My Own Little Love Letter to Liz Gilbert

Liz Gilbert post graphic

Have you seen Elizabeth Gilbert’s latest TED Talk?

No?!

Check it out here and read how she inspires me.

I hope she inspires you as well.

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The Art of Distance

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So, many of you know that I submitted a novel-in-stories to a contest about 2 years ago and haven’t really touched it since. I let not winning or placing in the contest really knock me for a loop. Turns out that’s the best thing I could’ve done.

After letting it sit there for about eighteen months, I finally took it out again. What a difference those eighteen months made. It was like I was reading it for the first time. I even forgot how some of the stories ended. I teared up at some of them as if i hadn’t written them myself.

With fresh eyes, it was like a flashlight shined upon all the parts that needed revising. Cut those first 2 pages of that story, tweak the ending of that one, re-write the ending of that one. Misspellings, grammatical errors, clunky sentences, unneeded scenes—all of this was suddenly glaringly obvious and I cringed to think that I had submitted the older version. But, I did the best I could at the time. Now that I could see better, I was doing better.

Some things I learned through this revision process:

– Distance is key. Would I recommend eighteen months? Not necessarily. I recommend all the time it takes to almost forget what you had written so when you read it again it’s like somebody else wrote it.

– I have certain pet words and phrases like: “murky” and “clot.” I learned to catch these repeat offenders.

– Don’t be afraid to cut words, sentences, paragraphs and even pages if necessary.

– I need to revise on paper. I love having the pages stacked or sprawled in front of me, pen in hand.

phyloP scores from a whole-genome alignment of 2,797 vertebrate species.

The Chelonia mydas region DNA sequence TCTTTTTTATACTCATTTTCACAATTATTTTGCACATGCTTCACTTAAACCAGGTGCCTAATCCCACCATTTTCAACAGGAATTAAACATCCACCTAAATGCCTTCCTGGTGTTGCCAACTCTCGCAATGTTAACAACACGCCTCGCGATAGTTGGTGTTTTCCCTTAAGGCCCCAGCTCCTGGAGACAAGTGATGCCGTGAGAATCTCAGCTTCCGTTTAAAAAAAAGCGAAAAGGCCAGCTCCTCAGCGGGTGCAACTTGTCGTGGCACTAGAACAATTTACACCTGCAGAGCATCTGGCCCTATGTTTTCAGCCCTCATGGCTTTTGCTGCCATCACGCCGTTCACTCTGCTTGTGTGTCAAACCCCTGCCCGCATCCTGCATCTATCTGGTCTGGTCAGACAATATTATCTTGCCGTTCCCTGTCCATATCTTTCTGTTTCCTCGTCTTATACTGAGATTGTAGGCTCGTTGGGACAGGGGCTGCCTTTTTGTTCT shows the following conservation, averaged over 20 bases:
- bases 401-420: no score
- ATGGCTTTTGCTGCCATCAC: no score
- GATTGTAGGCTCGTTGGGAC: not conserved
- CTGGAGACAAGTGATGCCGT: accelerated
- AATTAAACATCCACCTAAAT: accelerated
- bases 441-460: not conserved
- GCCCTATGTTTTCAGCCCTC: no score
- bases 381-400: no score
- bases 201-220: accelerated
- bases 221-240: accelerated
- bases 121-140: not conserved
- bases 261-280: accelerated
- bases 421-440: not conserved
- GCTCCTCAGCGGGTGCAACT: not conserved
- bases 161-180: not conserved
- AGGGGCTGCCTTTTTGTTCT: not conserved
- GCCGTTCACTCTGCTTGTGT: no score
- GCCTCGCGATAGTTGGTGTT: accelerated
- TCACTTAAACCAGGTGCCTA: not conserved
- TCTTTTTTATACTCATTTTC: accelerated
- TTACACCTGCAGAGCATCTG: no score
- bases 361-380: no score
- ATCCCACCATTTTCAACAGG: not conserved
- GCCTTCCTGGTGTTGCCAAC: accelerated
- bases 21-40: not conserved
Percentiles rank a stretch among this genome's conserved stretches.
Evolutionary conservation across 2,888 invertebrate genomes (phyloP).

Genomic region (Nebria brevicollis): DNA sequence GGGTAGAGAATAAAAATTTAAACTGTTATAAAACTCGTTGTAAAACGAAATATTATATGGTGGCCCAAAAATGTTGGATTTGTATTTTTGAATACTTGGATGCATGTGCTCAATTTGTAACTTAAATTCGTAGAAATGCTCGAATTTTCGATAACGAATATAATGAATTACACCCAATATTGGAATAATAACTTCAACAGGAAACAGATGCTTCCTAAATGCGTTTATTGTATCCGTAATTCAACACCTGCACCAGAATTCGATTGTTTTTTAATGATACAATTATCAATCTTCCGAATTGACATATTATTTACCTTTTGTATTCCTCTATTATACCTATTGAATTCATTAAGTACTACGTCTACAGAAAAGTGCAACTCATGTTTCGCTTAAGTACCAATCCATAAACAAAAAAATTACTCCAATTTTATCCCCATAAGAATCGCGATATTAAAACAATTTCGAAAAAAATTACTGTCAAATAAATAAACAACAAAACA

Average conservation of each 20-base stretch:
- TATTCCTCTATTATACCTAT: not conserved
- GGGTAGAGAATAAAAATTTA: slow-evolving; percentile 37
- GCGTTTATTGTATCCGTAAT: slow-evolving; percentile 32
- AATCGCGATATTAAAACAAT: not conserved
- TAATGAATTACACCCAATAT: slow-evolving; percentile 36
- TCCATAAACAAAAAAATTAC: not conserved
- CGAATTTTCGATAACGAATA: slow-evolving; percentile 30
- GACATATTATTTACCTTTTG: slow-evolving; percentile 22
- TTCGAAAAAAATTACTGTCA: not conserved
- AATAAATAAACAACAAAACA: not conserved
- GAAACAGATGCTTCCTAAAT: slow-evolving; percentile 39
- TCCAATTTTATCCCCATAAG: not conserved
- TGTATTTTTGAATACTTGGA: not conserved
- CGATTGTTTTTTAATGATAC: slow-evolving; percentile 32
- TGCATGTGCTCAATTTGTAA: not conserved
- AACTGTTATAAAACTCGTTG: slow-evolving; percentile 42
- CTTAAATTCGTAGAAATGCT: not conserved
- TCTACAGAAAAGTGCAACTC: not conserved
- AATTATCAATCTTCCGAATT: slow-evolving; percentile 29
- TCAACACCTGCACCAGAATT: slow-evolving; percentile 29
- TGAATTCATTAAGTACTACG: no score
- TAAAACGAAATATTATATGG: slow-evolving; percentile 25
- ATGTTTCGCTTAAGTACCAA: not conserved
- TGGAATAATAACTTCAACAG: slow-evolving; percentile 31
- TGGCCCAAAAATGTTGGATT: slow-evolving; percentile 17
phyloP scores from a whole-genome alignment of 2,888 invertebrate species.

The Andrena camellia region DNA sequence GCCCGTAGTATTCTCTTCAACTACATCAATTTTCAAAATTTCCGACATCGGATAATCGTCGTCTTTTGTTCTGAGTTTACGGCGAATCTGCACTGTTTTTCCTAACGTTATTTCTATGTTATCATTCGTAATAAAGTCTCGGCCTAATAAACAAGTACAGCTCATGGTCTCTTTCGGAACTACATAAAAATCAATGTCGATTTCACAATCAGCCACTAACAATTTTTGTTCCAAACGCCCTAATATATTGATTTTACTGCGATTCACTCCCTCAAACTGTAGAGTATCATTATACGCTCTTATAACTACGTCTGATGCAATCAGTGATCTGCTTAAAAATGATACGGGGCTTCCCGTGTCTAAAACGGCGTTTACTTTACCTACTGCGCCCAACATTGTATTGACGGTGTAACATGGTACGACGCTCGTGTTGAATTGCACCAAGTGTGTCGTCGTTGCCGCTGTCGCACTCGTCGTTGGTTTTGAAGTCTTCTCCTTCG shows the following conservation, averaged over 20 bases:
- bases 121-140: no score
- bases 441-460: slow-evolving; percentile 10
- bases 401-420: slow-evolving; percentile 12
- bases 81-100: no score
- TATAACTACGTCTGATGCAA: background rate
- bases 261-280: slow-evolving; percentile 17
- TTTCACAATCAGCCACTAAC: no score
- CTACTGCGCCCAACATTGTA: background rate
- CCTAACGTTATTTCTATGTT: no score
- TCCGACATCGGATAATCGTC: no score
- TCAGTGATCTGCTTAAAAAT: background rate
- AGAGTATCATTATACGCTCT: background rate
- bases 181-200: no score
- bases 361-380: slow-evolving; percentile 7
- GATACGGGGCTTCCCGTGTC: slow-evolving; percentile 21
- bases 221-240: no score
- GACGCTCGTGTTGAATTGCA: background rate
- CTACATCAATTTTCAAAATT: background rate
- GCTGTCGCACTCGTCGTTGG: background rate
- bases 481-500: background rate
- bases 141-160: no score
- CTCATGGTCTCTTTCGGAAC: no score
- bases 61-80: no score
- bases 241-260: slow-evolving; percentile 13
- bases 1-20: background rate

– With distance, it was easier to spot places where I needed to go deeper and add a beat or another layer.

– While revision can be a very linear process with regard to spelling, grammar, mostly it was a very intuitive process. A process I learned to trust.

Five on Friday

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1. Another awesome talk by Liz Gilbert on success, failure and creativity.

2. Creative blocks and how to bust through them.

3. Unconventional writing advice.

4. “Art journaling is about the {creative process} of pulling together color, words and images as you wish on a page. Unlike many other forms of art, it is not about the outcome.”

5. Thoughts on God, religion, faith, writing and love. “…that spirituality and making art are not such different practices. Both call upon the animating force of the unseen. “

Five on Friday

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1. I get chills every time I watch this video.

2. Dani Shapiro on the writing life. “My inner life is an inaccessible landscape when I’m not writing, a foreign and unfamiliar place.”

3. Keri Smith on the cult of celebrity.

4. Establishing a small, non-threatening daily writing habit when is a great idea! Can’t wait for Gretchen Rubin’s new book on habits to be published.   

5. As a recovering self-help junkie, I can totally relate to this.

Five on Friday

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1. My latest on “elephant journal.” I cried when I wrote it, cried when I read it.

2. Excellent piece by David Ebenbach on trusting yourself.

3. Love all of these 21 things by Robin Black. Seriously. Can’t even choose a favorite. I need to print it and hang it over my desk. 

4. Intriguing take on the eclipses coming this month.

5. To practice yoga you only need one thing.

Books Read in March

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“The Isle of Youth” stories by Laura van den Berg

The first thing that went wrong was the emergency landing.

How could you not read on after that first sentence? These stories mesmerized me. Women of various ages navigate lives cloaked in secrecy and deception: two sisters run a P.I. business together in Florida; a newlywed couple embark on a honeymoon fraught with turmoil, both inner and outer; a teenage girls acts as her magician mother’s assistant but is up to her own intrigue after hours. Beautifully written stories combined with complex characters add up to one amazing read.

What I learned: How much I love and admire the perfect first sentence to a story. It’s what I aspire to write and this collection is filled with them.

“When We Woke” a YA novel by Karen Healey

My name is Tegan Oglietti. One of my ancestors was a highwayman, and another was a prince.

Imagine being shot. Then imagine waking up only to find that one hundred years had passed. One hundred. That’s Tegan’s story. She finds herself trapped within the confines of government bureaucracy and secrecy, in a world where she knows no one and the future isn’t as positive as she had imagined or hoped. It’s an awesome premise that kept me turning the pages.

What I learned: That song titles (in this case for the Beatles) make an interesting structure/container for the story.